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CAROLYN LANIER YOUTH FARM
The 5.5 acre Carolyn Lanier Youth Farm was established in 1988 to provide locally grown produce to people receiving food assistance through the Food Bank. During the first year, only two acres were cultivated, while the remainder of the land was cleared of brush and weeds. By 1992 a sprinkler system was installed. The Farm produces approximately 50,000 lbs of vegetables and fruits every year.
Acreage is 5.5, but only 3.5 acres is actively being farmed. Classroom, office, and storage buildings, as well as cooler space for storing produce take up most of the other two acres.
SPFB farm is a sustainable farming operation. We strive to make the most efficient use of our nonrenewable resources through soil, water, pest, and disease management.
The Food Bank farm has four high tunnels, totaling 11,400 sq. ft. of growing space, extending the growing time for high-value crops 8 to 10 weeks. High tunnels are metal structures with durable plastic covers similar to greenhouses but without the heating/cooling units. The tunnels were secured through a grant partnership with Texas AgriLife Research and Extension Service.
The farm staff works with Texas AgriLife on research projects to improve the understanding of growing vegetable crops in West Texas.Texas AgriLife vegetable specialist, Russ Wallace, Ph.D., coordinates with the Food Bank to grow crops and donates much of the harvest to the GRUB Program and the South Plains Food Bank.
The farm grows over 50 types of vegetables, fruits, and herbs. The farm grows loofah gourds used by youth in the GRUB Program to make a value-added soap product called GRUB Scrub.
Funded in 1994 by Rotary District 5730 and under the guidance of noted pomologist, Dr. George Elle, the 15-acre orchard contains over 2,500 dwarf trees with 8 varieties. The first apples were harvested in 1997, with about 25,000 pounds being distributed fresh to the needy. The Southwest Lubbock Rotary Club built a barn at the orchard in 1999. A cooler was installed in 2000. Annually, the orchard produces a substantial crop of fresh apples to be distributed to clients of the Food Bank and through other Food Banks in the West Texas region. We rely on help from the community to sustain our orchard. You can support by purchasing a remembrance or honor tree to be displayed at our orchard.
The orchard is located off the corner of 56th Street and Martin Luther King Boulevard.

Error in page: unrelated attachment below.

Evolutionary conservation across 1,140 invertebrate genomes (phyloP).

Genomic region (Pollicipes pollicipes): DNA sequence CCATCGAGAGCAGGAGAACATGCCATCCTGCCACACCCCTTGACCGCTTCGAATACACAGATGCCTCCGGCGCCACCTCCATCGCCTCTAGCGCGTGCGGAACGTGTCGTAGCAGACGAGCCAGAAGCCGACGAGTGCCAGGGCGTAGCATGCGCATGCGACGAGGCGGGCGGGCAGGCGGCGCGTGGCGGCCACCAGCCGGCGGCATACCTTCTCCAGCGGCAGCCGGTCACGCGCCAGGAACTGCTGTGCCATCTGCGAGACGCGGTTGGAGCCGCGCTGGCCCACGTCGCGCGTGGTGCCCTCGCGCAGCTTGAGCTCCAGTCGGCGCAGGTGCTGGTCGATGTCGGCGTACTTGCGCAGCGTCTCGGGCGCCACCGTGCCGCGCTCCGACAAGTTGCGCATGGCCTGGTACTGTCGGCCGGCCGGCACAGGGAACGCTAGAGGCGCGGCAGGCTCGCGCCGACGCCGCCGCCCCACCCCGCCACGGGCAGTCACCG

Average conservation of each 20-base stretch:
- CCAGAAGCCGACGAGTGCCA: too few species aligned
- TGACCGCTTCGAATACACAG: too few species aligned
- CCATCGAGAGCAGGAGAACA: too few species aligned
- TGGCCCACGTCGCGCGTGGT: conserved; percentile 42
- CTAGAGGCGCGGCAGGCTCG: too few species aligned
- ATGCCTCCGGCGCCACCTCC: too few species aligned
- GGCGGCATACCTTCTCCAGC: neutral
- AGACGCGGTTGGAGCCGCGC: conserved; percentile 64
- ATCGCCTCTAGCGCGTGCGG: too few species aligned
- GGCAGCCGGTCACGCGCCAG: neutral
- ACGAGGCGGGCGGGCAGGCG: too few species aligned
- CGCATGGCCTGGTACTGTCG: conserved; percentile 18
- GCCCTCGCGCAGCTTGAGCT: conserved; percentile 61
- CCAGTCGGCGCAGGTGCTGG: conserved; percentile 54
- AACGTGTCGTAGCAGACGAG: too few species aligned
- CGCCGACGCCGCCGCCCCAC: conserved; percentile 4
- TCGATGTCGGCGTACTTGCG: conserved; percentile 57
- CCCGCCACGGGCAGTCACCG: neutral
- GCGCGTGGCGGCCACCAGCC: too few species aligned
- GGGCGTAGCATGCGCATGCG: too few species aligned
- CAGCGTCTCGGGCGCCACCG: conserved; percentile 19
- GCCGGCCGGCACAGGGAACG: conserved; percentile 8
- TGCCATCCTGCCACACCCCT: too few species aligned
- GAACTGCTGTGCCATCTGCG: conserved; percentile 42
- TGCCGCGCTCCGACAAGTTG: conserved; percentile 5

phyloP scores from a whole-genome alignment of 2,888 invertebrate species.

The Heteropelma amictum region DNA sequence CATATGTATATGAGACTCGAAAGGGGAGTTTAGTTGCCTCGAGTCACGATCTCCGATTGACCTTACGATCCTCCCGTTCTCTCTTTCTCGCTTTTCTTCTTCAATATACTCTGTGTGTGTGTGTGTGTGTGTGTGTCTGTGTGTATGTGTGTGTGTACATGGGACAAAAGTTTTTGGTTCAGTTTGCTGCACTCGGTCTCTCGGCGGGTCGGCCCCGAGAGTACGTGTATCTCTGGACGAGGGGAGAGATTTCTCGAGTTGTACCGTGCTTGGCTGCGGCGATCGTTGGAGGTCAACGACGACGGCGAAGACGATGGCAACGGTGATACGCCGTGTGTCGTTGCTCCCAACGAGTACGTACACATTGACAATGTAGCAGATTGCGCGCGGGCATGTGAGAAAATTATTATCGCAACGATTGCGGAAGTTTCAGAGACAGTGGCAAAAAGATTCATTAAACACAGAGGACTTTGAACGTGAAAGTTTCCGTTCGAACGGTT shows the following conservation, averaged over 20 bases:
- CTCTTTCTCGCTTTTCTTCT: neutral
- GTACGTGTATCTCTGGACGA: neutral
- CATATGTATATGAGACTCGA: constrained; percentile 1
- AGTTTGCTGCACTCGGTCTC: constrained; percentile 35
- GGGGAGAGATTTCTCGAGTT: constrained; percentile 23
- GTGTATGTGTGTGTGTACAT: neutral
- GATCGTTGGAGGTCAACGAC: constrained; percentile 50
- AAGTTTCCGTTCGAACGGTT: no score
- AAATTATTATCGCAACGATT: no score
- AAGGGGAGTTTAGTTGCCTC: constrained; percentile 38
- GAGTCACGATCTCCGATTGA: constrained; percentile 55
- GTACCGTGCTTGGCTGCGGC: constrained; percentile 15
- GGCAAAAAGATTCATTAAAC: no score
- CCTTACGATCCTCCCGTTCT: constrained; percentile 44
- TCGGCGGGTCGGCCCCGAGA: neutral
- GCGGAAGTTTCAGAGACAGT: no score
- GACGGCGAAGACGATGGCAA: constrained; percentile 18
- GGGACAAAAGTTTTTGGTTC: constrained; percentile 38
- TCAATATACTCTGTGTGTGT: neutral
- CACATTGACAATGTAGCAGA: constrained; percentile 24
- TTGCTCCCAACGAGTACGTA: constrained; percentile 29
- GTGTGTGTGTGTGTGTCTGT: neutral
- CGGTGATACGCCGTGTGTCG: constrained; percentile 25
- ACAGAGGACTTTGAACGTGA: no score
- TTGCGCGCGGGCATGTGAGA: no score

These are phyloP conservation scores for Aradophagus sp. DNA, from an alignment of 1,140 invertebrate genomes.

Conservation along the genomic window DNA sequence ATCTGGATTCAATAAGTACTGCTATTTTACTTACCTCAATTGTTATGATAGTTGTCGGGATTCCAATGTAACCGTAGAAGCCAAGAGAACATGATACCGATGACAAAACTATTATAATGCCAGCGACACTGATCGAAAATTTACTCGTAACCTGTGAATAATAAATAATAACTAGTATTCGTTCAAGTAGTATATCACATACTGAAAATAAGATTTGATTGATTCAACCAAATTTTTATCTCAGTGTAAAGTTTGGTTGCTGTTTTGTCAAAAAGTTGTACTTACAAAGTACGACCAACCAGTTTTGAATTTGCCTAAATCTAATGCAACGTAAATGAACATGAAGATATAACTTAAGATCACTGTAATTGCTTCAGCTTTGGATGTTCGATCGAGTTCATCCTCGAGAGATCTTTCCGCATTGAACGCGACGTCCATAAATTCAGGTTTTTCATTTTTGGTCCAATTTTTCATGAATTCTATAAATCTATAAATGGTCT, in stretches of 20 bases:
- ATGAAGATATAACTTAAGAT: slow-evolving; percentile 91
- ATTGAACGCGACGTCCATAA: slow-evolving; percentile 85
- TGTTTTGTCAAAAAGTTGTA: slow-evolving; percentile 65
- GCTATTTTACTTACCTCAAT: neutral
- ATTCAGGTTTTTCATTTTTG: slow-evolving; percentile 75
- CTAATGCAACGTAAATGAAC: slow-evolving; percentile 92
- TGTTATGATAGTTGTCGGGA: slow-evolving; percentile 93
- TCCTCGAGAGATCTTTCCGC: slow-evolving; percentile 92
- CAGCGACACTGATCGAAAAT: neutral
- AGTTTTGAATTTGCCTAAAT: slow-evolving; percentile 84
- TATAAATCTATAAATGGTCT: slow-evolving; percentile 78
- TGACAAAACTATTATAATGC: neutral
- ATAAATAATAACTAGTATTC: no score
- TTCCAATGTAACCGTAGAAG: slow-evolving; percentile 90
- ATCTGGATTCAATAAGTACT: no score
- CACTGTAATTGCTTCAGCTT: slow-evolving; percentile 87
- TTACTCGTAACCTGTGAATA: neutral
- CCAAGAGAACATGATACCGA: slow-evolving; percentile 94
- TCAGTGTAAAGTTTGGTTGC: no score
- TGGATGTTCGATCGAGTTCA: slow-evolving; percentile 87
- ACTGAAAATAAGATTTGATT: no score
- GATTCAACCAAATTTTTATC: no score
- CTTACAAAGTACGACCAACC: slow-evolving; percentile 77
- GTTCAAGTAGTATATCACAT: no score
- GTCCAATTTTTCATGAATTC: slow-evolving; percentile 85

For more information about the Farm and the Apple Orchard, please contact Matthew McEwen at 806-778-7346.
GRUB - GROWING RECRUITS FOR URBAN BUSINESS
The GRUB (Growing Recruits for Urban Business) Program at the South Plains Food Bank is designed to teach young adults, ages 14 to 18, life and job skills using our farm and community gardens as a backdrop to this education.
The Food Bank’s 5-acre Carolyn Lanier Youth Farm, located at 76th Street and Avenue B in Lubbock, is the primary work site for the GRUB program. Work includes garden planning, soil preparation, maintaining the irrigation system, planting seeds and young plants, nurturing, harvesting, and marketing the produce and GRUB Scrub. The youth produce and market a value-added product, giving them experience in marketing and small business operations. The program also provides classes on nutrition and living a healthy lifestyle.
The GRUB Program also offers employment to youth who have proved to be hard workers and are interested in a deeper connection to our program.
GRUB aims to develop the whole person with an educational component that includes topics such as horticulture, nutrition, money management and other life and job skills issues. The GRUB staff is committed to nurturing and educating the youth involved in our program. We welcome referrals of “at-risk” teens. A large portion of the labor involved in the GRUB Program comes from volunteers. Youth from schools, churches, civic groups, and clubs are encouraged to volunteer with us.
For more information about the GRUB program please contact Sandy Garcia at 806-368-1333